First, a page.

The response of fish to stressful conditions consists of a wide range of external and internal alterations comparable to the physiological stress response displayed by higher vertebrates [3, 4]. A variety of stimuli can induce stress and while pain and fear are among the strongest stressors in higher vertebrates, there are still opposing views among researchers whether teleost fish are able to experience fear or have the mental capacity for awareness of pain and suffering [5–9]. However, studies on rainbow trout (Oncorhynchus mykiss Walbaum) and goldfish (Carassius auratus L.) have demonstrated that fish possess the basic neural system necessary for nociception, i.e. perception of painful stimuli [5,8–11]. Anaesthetics in commercial fish farming are mainly used for immobilisation of fish in order to facilitate handling, but are also applied in other situations ranging from mild sedation during transport to full anaesthesia during more invasive procedures. The most common route of administration of anaesthetics to fish is dispersion in the water and absorption across the gills. The effect is usually assessed by induction and recovery time, reflex reactions to external stimuli and responsiveness to handling.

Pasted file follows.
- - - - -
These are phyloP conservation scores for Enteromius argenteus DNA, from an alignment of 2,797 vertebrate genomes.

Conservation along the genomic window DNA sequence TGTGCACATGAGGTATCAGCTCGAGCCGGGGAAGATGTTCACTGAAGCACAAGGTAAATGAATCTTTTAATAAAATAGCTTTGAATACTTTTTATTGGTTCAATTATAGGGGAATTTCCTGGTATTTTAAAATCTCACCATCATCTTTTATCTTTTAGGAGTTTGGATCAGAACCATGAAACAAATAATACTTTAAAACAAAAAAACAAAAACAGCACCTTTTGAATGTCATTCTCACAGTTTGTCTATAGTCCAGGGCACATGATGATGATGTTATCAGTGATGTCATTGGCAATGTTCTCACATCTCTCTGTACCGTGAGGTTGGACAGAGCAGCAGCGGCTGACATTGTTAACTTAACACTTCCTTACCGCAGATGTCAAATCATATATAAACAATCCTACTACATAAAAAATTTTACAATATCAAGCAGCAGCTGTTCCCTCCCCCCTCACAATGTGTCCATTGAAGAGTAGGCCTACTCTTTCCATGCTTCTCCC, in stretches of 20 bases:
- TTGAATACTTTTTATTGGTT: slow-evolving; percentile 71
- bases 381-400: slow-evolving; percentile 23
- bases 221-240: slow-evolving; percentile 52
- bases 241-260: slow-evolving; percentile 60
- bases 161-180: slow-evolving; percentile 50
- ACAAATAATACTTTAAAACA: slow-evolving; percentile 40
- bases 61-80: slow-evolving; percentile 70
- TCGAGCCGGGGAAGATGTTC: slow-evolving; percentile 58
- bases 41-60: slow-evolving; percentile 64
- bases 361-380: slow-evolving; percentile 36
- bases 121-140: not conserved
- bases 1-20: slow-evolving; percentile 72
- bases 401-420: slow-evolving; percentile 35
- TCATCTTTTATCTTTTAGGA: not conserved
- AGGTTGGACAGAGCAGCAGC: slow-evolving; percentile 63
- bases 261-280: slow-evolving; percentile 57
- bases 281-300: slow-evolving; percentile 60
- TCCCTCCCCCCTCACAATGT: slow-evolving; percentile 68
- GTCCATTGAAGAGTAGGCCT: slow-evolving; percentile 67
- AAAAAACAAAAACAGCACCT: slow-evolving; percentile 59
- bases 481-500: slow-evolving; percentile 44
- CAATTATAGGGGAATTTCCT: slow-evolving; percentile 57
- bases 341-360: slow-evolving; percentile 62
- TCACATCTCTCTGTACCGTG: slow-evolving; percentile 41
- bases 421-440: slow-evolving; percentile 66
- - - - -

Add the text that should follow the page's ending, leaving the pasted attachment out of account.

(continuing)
Among the most frequent used anaesthetics in aquaculture worldwide are metacaine (Finquel, MS-222, Tricaine Pharmaq, TMS, tricaine methanesulfonate, ethyl 3-aminobenzoate), benzocaine (ethyl 4-aminobenzoate), quinaldine, 2-phenoxyethanol, metomidate and isoeugenol (2-methoxy-4-prop-1-enyl-phenol) [12–16]. The three most used anaesthetics in Norwegian aquaculture in recent years are, according to the statistic, benzocaine, metacaine and isoeugenol (www.fhi.no). To ensure the welfare of the fish subjected to procedures that might inflict pain, anaesthetic agents with the ability to block nociceptive pathways are necessary. The three anaesthetics benzocaine, metacaine and isoeugenol possess this ability. When applied in human and veterinary medicine, metacaine and benzocaine are local anaesthetics that act by blocking voltage-sensitive sodium channels [17–18], thereby preventing the voltage-dependent increase in sodium conductance. This inhibits the initiation and propagation of action potentials in excitable cells; thus blocking most neurons and muscle cells and are therefore causing paralysis in addition to blocking nociception. When administrated to fish via bath immersion, they enter the circulation and produce general anaesthesia by inhibiting neural signal transmission ranging from the periphery to higher parts of the nervous system. The precise mechanism of action in the central nervous system is however not fully understood [19–21]. A high dose of metacaine and benzocaine can be used for euthanasia . Isoeugenol is structurally similar to eugenol, a widely used analgesic in dentistry that inhibits sodium, potassium and calcium channels, inhibits NMDA receptors and potentiates GABAA receptors [23–26]. Good anaesthetic effect, rapid induction and recovery times and good safety margins are important properties for fish anaesthetics [27–28]. Dosage regimes maintaining these properties vary between agents and between fish species and are also influenced by biological factors such as body weight, age and sex, as well as environmental factors such as salinity, pH, oxygen level and water temperature [16, 29–31]. Therefore it is essential to develop optimal protocols for each species. Also, lethal doses should be determined for each species as anaesthetic overdose is a commonly used method to kill fish .